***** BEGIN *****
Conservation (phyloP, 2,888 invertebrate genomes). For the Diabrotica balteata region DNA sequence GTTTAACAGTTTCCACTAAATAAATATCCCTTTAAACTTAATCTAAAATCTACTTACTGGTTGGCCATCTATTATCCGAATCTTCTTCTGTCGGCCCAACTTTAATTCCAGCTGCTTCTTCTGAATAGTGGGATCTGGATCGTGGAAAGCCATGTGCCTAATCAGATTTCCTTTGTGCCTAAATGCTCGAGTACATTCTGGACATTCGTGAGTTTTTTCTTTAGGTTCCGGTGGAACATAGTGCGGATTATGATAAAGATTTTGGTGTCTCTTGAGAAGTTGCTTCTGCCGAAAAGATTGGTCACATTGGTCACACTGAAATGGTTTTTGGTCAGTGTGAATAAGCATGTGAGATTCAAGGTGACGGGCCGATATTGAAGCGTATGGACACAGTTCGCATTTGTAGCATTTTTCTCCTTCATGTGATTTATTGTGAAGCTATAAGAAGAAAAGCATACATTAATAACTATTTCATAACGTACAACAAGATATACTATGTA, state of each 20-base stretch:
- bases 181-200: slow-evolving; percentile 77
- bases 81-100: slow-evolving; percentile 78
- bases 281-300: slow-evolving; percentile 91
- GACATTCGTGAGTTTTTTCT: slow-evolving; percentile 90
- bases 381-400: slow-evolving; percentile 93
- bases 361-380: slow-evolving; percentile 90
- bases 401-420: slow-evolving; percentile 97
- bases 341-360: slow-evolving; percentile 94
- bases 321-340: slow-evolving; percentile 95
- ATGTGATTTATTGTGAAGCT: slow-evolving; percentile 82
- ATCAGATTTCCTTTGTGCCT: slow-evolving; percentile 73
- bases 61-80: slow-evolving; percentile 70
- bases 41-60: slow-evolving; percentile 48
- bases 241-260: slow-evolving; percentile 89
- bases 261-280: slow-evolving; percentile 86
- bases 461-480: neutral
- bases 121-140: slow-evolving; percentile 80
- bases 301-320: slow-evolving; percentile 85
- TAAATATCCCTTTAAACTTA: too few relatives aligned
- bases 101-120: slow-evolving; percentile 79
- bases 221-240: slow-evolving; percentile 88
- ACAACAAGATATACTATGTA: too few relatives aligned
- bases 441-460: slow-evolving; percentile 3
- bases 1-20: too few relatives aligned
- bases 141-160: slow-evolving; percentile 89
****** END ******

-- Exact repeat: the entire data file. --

Conservation (phyloP, 2,888 invertebrate genomes). For the Diabrotica balteata region DNA sequence GTTTAACAGTTTCCACTAAATAAATATCCCTTTAAACTTAATCTAAAATCTACTTACTGGTTGGCCATCTATTATCCGAATCTTCTTCTGTCGGCCCAACTTTAATTCCAGCTGCTTCTTCTGAATAGTGGGATCTGGATCGTGGAAAGCCATGTGCCTAATCAGATTTCCTTTGTGCCTAAATGCTCGAGTACATTCTGGACATTCGTGAGTTTTTTCTTTAGGTTCCGGTGGAACATAGTGCGGATTATGATAAAGATTTTGGTGTCTCTTGAGAAGTTGCTTCTGCCGAAAAGATTGGTCACATTGGTCACACTGAAATGGTTTTTGGTCAGTGTGAATAAGCATGTGAGATTCAAGGTGACGGGCCGATATTGAAGCGTATGGACACAGTTCGCATTTGTAGCATTTTTCTCCTTCATGTGATTTATTGTGAAGCTATAAGAAGAAAAGCATACATTAATAACTATTTCATAACGTACAACAAGATATACTATGTA, state of each 20-base stretch:
- bases 181-200: slow-evolving; percentile 77
- bases 81-100: slow-evolving; percentile 78
- bases 281-300: slow-evolving; percentile 91
- GACATTCGTGAGTTTTTTCT: slow-evolving; percentile 90
- bases 381-400: slow-evolving; percentile 93
- bases 361-380: slow-evolving; percentile 90
- bases 401-420: slow-evolving; percentile 97
- bases 341-360: slow-evolving; percentile 94
- bases 321-340: slow-evolving; percentile 95
- ATGTGATTTATTGTGAAGCT: slow-evolving; percentile 82
- ATCAGATTTCCTTTGTGCCT: slow-evolving; percentile 73
- bases 61-80: slow-evolving; percentile 70
- bases 41-60: slow-evolving; percentile 48
- bases 241-260: slow-evolving; percentile 89
- bases 261-280: slow-evolving; percentile 86
- bases 461-480: neutral
- bases 121-140: slow-evolving; percentile 80
- bases 301-320: slow-evolving; percentile 85
- TAAATATCCCTTTAAACTTA: too few relatives aligned
- bases 101-120: slow-evolving; percentile 79
- bases 221-240: slow-evolving; percentile 88
- ACAACAAGATATACTATGTA: too few relatives aligned
- bases 441-460: slow-evolving; percentile 3
- bases 1-20: too few relatives aligned
- bases 141-160: slow-evolving; percentile 89